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Yaw Introduces Bill to Repeal RGGI Carbon Tax

State Sen. Gene Yaw has filed legislation to repeal the Regional Greenhouse Gas Initiative (RGGI) carbon tax.

Former Gov. Tom Wolf (D) signed an executive order in 2019 to bring the state into RGGI, a move the state legislature previously rejected. According to Yaw, RGGI, a multi-state compact, would increase consumer electricity rates while cutting energy and manufacturing jobs and lead to the closure of Pennsylvania power plants.

In a memo circulated to Senate members, Yaw said Senate Bill 1058 would repeal a CO2 Budget Trading program regulation promulgated by the Department of Environmental Protection (DEP) and the Environmental Quality Board (EQB) despite bipartisan objection from the General Assembly.

“For four years, Pennsylvania taxpayers have footed the bill for this unconstitutional, unilateral decision,” said Yaw (R-Bradford). “RGGI is wrong for Pennsylvania, and it is time to repeal this regulation and focus on putting forth commonsense, environmentally responsible energy policy that recognizes and champions Pennsylvania as an energy producer.”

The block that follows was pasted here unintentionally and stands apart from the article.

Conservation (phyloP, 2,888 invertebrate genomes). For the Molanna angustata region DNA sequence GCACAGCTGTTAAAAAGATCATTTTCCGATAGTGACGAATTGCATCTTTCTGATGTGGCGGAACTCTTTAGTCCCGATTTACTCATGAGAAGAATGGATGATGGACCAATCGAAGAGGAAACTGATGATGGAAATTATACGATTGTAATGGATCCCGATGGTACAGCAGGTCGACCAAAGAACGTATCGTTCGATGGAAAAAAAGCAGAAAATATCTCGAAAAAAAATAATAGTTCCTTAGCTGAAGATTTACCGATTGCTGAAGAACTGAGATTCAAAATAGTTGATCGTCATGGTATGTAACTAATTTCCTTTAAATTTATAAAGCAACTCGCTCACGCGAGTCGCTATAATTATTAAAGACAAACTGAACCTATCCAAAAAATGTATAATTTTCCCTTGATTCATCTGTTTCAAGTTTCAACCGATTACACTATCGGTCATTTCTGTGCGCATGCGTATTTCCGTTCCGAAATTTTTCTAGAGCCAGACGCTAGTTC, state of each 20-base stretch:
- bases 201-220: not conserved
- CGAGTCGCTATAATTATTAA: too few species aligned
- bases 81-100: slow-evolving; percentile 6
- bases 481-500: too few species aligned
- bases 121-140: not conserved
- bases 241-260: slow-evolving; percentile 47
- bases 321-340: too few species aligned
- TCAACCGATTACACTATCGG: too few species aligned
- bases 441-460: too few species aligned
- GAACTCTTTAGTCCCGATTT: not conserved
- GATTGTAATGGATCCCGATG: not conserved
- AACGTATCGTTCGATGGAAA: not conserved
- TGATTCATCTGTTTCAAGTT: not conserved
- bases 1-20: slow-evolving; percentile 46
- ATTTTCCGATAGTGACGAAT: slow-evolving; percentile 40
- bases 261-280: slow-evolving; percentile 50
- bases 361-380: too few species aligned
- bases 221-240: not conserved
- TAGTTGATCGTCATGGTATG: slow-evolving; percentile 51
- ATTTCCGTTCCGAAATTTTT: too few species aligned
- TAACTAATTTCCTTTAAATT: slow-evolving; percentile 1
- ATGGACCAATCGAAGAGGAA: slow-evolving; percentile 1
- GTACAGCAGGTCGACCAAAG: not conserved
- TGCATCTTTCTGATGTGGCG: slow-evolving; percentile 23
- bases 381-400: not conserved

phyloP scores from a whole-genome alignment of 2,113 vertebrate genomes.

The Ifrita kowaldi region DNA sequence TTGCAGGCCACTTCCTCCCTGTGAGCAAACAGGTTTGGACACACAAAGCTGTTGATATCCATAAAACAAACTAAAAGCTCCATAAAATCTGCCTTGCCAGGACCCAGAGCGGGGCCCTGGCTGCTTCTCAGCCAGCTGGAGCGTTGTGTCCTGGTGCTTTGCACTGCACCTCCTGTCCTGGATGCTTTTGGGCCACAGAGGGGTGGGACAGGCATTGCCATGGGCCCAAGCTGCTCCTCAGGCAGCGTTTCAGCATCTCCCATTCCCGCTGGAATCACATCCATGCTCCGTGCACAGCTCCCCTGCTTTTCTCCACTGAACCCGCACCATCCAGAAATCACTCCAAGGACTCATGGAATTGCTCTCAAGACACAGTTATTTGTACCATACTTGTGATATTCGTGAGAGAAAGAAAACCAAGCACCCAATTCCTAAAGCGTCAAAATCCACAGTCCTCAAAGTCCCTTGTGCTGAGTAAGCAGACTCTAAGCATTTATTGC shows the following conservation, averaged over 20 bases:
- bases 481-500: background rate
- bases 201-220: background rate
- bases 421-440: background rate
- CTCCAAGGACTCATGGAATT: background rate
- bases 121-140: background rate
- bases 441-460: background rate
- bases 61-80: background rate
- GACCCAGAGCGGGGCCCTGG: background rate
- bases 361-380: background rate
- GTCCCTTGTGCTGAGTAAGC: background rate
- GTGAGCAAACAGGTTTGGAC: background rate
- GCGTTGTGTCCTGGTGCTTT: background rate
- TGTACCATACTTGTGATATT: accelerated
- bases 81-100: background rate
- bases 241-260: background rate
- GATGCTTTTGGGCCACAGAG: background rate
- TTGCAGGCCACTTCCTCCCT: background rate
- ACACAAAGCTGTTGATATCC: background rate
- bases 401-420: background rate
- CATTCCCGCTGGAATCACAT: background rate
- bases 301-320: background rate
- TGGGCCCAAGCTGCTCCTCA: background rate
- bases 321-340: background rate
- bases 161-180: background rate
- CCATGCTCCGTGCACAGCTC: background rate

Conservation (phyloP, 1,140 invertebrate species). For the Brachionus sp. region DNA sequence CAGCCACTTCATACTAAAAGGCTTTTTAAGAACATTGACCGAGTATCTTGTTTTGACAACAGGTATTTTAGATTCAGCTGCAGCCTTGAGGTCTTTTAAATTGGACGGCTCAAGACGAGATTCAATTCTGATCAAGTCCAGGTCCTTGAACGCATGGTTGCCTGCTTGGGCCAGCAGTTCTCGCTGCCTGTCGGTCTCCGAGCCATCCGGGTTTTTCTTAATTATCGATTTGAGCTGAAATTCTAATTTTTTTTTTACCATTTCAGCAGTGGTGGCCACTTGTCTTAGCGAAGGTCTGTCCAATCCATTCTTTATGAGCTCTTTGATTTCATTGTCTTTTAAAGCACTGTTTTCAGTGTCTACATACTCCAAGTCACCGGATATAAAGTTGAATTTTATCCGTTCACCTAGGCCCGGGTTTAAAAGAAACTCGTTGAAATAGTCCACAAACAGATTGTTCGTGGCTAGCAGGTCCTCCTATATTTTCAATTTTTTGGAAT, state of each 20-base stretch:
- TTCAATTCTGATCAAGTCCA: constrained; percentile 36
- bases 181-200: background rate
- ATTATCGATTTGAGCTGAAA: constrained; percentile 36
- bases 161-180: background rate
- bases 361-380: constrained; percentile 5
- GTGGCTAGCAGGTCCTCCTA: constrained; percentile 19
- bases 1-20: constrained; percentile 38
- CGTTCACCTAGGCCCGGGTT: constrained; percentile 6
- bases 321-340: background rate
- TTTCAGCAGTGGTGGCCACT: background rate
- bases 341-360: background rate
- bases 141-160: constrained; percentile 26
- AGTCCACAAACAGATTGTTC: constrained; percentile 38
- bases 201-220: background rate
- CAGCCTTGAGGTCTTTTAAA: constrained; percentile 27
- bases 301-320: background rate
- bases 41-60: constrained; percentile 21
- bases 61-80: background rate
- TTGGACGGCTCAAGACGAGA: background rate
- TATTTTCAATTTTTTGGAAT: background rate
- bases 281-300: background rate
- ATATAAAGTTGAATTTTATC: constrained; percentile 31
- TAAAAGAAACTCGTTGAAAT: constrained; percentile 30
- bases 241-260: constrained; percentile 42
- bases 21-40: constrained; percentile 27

Last year, the Commonwealth Court ruled Pennsylvania’s entrance into RGGI may only be achieved through legislation duly enacted by the General Assembly, not merely through rulemaking promulgated by DEP and EQB. That ruling has been appealed to the Pennsylvania Supreme Court by Gov. Josh Shapiro (D), and the appeal remains pending. In the past, legislation preventing Pennsylvania from unconstitutionally being entered into RGGI has received bipartisan support.

Perhaps to appear moderate while campaigning for governor, Shapiro did not back RGGI and refused to call for an end to fracking. Now that he is in office, he is fighting in court to uphold his predecessor’s action. Shapiro justified his decision to appeal the Commonwealth Court RGGI ruling as a defense of executive authority.

But other states that are part of RGGI—Connecticut, Delaware, Maine, Maryland, Massachusetts, New Hampshire, New Jersey, New York, Rhode Island, Vermont, and Virginia—joined with legislative approval rather than executive fiat.

According to the nonpartisan Independent Fiscal Office, RGGI could cost Pennsylvanians more than $663 million per year. The Department of Environmental Protection estimate put the number tens of millions of dollars higher, at $688 million.